Soundproofing the sides and roof is vital if you plan to sleep in it, whilst the wheel arches might be better to consider with heavier loads being transported. Again, just generalities to consider in your quest to soundproof your campervan.

Notice how I didn’t mention the floor? There’s a reason for that.

Typically, it’s the least of your worries when noise is mentioned and it would also be too much of an investment, for little gain. As a rule, you can just not think of it much.

Keep in mind that you will need a lot of matting to accomplish your task. Anywhere from 4 square meters all the way up to 12, a full three times that amount, is a possible necessity.

Insulation for These Areas

Now, to insulate these, you need to be well aware of your needs and wants as a campervan owner. Generally speaking, I would recommend a product like this.

The reasons I'd recommend it are simple. First of all, it's a closed cell foam that has a special formulation designed to give you the most for your money.

It has a great efficiency in both acoustic and thermal insulation, providing you with a very solid return on your investment. It can:

  • Insulate the vehicle in even the worst conditions with terrific efficiency
  • Isolate the barriers to prevent any undue mishaps
  • Reduce noise by quite a margin, with some people even claiming it gets rid of it all together, though that might be exaggerated

Overall, it’s one of the products you won’t regret buying, even if the cost might be hefty at first glance. The value for money proposition, however, makes it worthwhile and more besides.

These types of products also tend to provide an excellent defense against moisture and other dangers in that vein. Such a multipurpose barrier is almost a necessity for any sort of long-term use of your van.

It even has a naturally low profile, allowing you to fit panels easily and re-route things as necessary.

The application is fairly straightforward. Think of applying this like applying a blanket, as if you were trying to smother things almost.

Aim for complete coverage and make sure to have all the main panels covered. The amount needed for each bit will vary greatly, but in general, you won't get away with using less than 10 square meters and all the way up to twice that could possibly be needed.

2. Voids on the Sides and the Floor (Optional)

This isn’t a necessity in the process, but it’s a definite must for anyone wanting to use their campervan for sleeping. In those cases, you need the very best possible insulation, to avoid any troubles.

How you do that is simple. Fleece that’s been treated to be thermal insulation is your best bet.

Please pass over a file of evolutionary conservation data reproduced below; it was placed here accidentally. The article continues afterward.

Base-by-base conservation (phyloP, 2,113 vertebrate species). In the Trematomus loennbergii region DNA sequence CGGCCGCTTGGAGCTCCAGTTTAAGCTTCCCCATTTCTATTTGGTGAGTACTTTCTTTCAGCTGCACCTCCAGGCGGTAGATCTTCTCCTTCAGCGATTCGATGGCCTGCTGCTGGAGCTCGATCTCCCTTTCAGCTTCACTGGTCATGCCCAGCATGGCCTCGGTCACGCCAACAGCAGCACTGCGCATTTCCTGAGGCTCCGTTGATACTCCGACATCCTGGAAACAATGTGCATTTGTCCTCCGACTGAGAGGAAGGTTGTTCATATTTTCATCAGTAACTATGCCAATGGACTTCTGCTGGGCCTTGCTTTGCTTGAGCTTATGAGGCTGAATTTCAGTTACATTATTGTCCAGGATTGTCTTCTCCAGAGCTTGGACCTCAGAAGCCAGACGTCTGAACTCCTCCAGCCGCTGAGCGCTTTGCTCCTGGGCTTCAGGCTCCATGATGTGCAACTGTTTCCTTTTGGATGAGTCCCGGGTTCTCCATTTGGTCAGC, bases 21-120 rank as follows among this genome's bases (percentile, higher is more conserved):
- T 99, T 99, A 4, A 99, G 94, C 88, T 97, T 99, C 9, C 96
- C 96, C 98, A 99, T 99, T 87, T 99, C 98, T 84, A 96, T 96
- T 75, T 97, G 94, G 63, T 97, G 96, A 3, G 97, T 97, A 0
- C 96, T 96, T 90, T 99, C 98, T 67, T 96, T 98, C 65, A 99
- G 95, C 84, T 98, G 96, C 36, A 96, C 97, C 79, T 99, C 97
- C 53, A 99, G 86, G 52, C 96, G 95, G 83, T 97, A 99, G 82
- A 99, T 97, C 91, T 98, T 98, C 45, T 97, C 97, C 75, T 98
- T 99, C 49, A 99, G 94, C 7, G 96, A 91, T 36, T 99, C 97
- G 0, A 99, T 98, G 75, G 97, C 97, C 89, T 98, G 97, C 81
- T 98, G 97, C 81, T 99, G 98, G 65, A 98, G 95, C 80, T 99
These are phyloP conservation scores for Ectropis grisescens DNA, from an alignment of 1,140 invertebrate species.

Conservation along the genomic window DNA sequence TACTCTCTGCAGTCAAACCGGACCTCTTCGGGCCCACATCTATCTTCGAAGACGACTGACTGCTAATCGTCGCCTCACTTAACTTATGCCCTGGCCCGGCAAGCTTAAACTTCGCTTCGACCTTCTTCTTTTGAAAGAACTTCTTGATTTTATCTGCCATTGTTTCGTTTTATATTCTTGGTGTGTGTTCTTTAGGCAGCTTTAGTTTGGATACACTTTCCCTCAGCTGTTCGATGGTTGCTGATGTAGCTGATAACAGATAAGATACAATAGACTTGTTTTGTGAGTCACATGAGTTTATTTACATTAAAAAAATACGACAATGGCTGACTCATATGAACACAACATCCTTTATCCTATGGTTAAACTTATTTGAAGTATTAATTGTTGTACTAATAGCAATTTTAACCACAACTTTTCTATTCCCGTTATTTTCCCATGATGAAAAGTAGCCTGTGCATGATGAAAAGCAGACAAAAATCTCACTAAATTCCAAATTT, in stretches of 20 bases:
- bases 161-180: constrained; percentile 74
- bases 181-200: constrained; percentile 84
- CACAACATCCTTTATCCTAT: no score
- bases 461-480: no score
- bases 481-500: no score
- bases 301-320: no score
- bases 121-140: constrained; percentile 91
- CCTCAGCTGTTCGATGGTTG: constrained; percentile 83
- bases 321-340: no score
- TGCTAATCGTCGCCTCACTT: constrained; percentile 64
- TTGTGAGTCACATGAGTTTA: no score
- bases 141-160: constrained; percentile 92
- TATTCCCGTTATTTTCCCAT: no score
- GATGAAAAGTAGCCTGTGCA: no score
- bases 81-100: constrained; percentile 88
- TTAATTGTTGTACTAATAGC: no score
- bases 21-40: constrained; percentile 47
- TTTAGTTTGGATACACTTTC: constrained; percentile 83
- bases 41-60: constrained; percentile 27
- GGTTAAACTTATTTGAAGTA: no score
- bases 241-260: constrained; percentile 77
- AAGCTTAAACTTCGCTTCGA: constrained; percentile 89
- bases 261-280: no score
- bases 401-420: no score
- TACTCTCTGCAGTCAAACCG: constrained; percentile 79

Applying it to the voids that are deeper, on top of the measures you took before should guarantee you comfort and even safety from any hardships, down the line. Long-term use, even for sleeping, should be much simpler, with this application.

soundproof insulation for campervan

Again, if you plan to use the campervan for sleeping, you may need to consider doing the floors, now. As said before, they aren’t a strict necessity, even going so far as to make this not needed if you just spend one night in it, every blue moon.

However, if you’re planning to sleep in it regularly, then you may need to expand your application of the closed cell foam from before. Think of it as about another 5 to 8 square meters of material being needed.

What you get is:
  • A warmer floor, because the cold air is being stopped from below
  • A profile that’s still low enough to be customized
  • No creaking and other noise associated with sleeping on the floor
General Advice and Things to Avoid
  • No product is perfect and can solve all your problems singularly. Avoid those that claim they can.
  • Flashing tape is not the best choice for soundproofing by far, so if at all possible, steer clear of it.
  • Wool or glass fiber based insulations are very vulnerable to moisture. Be wary if you’re in a moist climate.
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    Bubble wrap foil is not good enough as insulation for a campervan. It may serve a purpose with other things, but not in this case, not even close to adequate.

Final Word: Soundproofing Insulation for Campervan

Whether your campervan is something you use to see the world and travel, sleeping in it or it’s your workhorse, something you use in business to transport goods is irrelevant.

You now have an idea on how to best treat it to ensure you both insulate and soundproof it superbly, ensuring it serves you well for years to come.